The NABDI grant opportunity for FY 2022 closed June 27th, 2022. For more information about this grant, please visit our Announcement page on Grants.gov.
Congratulations to the FY 2022 NABDI Awardees!! The Awardees are listed below:
$75,000.00 Alabama-Coushatta Tribe of Texas
$75,000.00 Bay Mills Indian Community
$65,750.00 Burns Paiute Tribe
$75,000.00 Cherokee Nation
$75,000.00 Coushatta Tribe of Louisiana
$60,300.00 Delaware Nation Economic Development Authority
$62,164.00 Iowa Tribe of Kansas and Nebraska
$59,700.00 Kaibab Band of Paiute Indians
$43,774.00 Kickapoo Tribe of Oklahoma
$73,665.00 Kiowa Tribe
$68,708.00 Muscogee (Creek) Nation
$75,000.00 Pit River Tribe
$57,187.00 Resighini Rancheria
$58,752.00 Shinnecock Indian Nation
$75,000.00 Soboba Band of Luiseno Indians
All economic endeavors pose some degree of risk. By funding feasibility studies or business plans, the Native American Business Development Institute (NABDI) grant helps tribes and tribal organizations weigh their risks to determine whether a project is worth pursuing and empower them to make informed decisions about their economic futures.
Results from studies can often help tribes and tribal organizations persuade lenders and investors to provide financial backing to help turn their idea into a reality.
OIED staff may provide technical consultation, upon written request by an applicant. The request must clearly identify the type of assistance sought. Technical consultation does not include funding to prepare a grant proposal, grant writing assistance, or pre-determinations as to the likelihood that a proposal will be awarded. The applicant is solely responsible for preparing its grant proposal. Technical consultation may include clarifying application requirements, confirming whether an applicant previously submitted the same or similar proposal, and registration information for SAM or ASAP.
To learn more, please visit the following page.
NABDI Feasibility Study Basics
A comprehensive NABDI proposal will describe how the potential project will create jobs and stimulate economic activity within a Native community. There are five categories that a review panel will use to evaluate and score NABDI proposals. The evaluation criterion is described in the NABDI Notice of Funding Opportunity (NOFO).
What Would You Like to Do?
What You Need to Know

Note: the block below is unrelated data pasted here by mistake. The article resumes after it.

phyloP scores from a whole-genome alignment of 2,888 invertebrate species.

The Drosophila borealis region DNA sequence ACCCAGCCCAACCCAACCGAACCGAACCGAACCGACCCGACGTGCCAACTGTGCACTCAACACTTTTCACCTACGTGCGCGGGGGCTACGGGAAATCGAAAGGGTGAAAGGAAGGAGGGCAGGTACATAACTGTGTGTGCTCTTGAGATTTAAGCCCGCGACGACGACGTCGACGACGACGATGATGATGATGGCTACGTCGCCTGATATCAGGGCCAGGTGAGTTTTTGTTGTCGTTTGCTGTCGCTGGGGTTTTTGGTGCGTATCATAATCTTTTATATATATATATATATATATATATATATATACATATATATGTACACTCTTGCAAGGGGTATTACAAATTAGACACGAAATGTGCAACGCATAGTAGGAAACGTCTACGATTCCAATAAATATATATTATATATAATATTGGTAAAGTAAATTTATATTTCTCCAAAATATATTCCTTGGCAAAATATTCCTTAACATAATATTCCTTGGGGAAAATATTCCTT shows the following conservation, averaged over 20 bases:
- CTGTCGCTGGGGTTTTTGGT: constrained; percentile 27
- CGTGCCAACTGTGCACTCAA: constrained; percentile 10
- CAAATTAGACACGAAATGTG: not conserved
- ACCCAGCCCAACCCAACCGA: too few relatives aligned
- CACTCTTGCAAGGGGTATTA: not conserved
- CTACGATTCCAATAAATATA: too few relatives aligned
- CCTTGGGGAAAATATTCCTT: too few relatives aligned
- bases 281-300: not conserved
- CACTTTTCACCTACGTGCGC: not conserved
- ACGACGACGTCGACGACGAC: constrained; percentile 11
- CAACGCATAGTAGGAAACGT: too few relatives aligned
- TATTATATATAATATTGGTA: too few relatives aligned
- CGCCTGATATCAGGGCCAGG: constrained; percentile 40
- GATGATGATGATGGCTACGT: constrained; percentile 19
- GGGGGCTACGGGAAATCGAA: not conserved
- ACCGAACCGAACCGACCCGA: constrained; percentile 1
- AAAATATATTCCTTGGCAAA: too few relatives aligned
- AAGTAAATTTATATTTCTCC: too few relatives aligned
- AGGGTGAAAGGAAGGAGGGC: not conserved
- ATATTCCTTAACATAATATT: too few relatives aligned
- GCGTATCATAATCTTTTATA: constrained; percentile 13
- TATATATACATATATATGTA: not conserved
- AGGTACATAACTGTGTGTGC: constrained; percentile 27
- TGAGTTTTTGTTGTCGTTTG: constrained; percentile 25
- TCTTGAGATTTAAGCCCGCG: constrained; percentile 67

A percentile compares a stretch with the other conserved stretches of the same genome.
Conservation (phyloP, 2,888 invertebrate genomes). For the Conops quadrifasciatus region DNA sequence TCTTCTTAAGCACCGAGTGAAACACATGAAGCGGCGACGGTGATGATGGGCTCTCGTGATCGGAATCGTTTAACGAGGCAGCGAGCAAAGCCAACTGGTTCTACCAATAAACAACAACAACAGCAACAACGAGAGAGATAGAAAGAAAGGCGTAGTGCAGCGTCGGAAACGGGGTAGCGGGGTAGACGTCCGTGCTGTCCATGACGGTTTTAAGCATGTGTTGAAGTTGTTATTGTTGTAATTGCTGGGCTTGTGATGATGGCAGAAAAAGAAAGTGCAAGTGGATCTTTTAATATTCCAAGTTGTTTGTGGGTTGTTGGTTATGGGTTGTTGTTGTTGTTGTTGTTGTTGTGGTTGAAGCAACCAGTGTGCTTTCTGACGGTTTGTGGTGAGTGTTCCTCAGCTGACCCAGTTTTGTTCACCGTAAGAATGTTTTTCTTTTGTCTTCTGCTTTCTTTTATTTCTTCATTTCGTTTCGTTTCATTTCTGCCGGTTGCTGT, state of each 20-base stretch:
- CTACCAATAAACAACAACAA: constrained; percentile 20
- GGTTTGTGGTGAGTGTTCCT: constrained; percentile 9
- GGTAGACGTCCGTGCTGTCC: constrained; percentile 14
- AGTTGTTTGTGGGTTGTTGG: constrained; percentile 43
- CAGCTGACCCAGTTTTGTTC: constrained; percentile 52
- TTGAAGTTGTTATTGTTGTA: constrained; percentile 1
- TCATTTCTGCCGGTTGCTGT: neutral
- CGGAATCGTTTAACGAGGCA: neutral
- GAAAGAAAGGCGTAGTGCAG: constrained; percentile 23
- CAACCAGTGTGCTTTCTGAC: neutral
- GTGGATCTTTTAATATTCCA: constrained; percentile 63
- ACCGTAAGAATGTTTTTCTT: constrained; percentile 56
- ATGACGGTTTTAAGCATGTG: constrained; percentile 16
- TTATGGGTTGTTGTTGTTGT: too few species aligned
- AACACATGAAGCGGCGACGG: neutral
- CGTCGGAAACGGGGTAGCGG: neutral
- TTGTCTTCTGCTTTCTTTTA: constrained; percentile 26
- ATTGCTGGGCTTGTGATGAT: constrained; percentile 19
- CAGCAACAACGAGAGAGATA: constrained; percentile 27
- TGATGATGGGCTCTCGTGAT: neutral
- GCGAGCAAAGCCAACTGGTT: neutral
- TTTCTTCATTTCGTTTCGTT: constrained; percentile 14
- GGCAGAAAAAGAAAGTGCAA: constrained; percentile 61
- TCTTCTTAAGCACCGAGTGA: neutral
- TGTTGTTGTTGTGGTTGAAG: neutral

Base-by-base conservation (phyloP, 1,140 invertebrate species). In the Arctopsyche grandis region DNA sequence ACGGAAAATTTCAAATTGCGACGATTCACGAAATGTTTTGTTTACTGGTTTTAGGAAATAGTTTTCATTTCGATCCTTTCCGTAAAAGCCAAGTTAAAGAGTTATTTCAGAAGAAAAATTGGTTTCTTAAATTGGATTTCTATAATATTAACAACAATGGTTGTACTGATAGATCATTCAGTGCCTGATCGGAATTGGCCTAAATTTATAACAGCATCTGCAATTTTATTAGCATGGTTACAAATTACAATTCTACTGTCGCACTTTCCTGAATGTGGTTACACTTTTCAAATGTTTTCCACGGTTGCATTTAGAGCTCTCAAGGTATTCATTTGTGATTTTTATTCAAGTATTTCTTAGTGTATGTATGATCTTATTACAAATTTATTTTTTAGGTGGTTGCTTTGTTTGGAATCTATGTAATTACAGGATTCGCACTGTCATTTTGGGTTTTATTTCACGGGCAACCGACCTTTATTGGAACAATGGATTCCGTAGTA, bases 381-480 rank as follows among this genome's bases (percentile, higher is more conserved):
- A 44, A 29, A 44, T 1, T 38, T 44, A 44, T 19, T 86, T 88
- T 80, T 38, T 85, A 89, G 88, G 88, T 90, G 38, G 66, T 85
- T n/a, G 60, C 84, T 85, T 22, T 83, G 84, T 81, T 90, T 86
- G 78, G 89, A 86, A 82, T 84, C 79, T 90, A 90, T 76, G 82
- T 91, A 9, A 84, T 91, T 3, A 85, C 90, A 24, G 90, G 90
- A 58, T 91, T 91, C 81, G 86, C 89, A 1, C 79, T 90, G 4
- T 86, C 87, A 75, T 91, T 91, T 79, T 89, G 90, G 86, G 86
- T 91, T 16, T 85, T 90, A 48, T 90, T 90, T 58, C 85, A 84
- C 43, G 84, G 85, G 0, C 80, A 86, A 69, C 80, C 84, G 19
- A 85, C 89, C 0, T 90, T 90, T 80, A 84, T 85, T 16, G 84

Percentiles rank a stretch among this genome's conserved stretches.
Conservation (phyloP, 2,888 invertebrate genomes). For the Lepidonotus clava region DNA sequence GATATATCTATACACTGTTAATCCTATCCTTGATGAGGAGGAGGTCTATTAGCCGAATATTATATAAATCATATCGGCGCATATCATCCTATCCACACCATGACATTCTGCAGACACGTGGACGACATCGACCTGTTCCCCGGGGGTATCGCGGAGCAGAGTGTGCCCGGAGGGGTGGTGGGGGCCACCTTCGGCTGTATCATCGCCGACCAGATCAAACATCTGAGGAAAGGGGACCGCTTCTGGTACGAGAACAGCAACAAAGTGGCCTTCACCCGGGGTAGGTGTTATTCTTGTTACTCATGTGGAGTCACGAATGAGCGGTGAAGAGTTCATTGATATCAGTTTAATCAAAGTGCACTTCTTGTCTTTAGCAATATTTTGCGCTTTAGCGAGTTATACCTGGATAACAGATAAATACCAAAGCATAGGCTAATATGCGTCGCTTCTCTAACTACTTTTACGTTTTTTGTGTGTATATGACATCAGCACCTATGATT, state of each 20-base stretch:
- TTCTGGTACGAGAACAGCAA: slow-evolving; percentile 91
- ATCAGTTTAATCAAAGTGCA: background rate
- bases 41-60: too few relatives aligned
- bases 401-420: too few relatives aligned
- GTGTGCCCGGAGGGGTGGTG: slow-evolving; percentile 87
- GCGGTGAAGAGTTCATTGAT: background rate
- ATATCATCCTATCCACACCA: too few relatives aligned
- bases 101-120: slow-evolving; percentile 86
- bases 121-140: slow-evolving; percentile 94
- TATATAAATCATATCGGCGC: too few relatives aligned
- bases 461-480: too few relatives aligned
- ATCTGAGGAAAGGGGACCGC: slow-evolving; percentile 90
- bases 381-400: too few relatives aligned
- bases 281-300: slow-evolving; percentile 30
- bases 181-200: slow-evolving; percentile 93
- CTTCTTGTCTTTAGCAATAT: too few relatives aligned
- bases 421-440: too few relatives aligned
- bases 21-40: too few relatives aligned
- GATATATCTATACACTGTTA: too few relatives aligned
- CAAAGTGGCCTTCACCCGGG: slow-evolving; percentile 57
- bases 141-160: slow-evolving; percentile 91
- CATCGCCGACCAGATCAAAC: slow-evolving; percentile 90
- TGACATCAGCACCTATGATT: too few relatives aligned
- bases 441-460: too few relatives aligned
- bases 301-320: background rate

The Indian Affairs Office of Indian Economic Development announced today it is accepting applications for Native…
Funding will enable Tribal leaders to better evaluate, identify viable economic opportunities for their communities…
WASHINGTON – Principal Deputy Assistant Secretary – Indian Affairs Bryan Newland announced today…
Findings from a study that we funded helped the Hydaburg Cooperative Association, one of two federally recognized Haida tribes in Alaska, secure a $600,000 Housing and Urban Development Indian Community Development Block Grant to construct a café/laundromat. Read more about the Hála Café
Our funding made it possible for the Citizen Potawatomi Nation to open “Iron Horse,” the first American Indian-run rail line in the U.S.
With our grant, the nation conducted a study to explore the viability of building an industrial park and restoring a 66-mile rail line to connect the greater Oklahoma City area with the rural southeastern quarter of Oklahoma. Results from the study allowed them to obtain $3,500,000 in financing to develop a 400-acre industrial park and $1,000,000 for repairs of an existing railroad bridge.
Funding from our grant provided Ysleta del Sur Pueblo with the opportunity to conduct an analysis and develop a reuse plan for the tribe’s recreation and wellness center.
Constructed in 2001, the tribe’s original 100,516 square-foot center was a state-of-the-art recreational facility in the El Paso metropolitan area which promoted exercise and healthy lifestyles for the tribal community. Most of the financial support for the facility came from revenue from the tribe’s Speaking Rock Casino, which was shut down in 2002 after a federal court decision.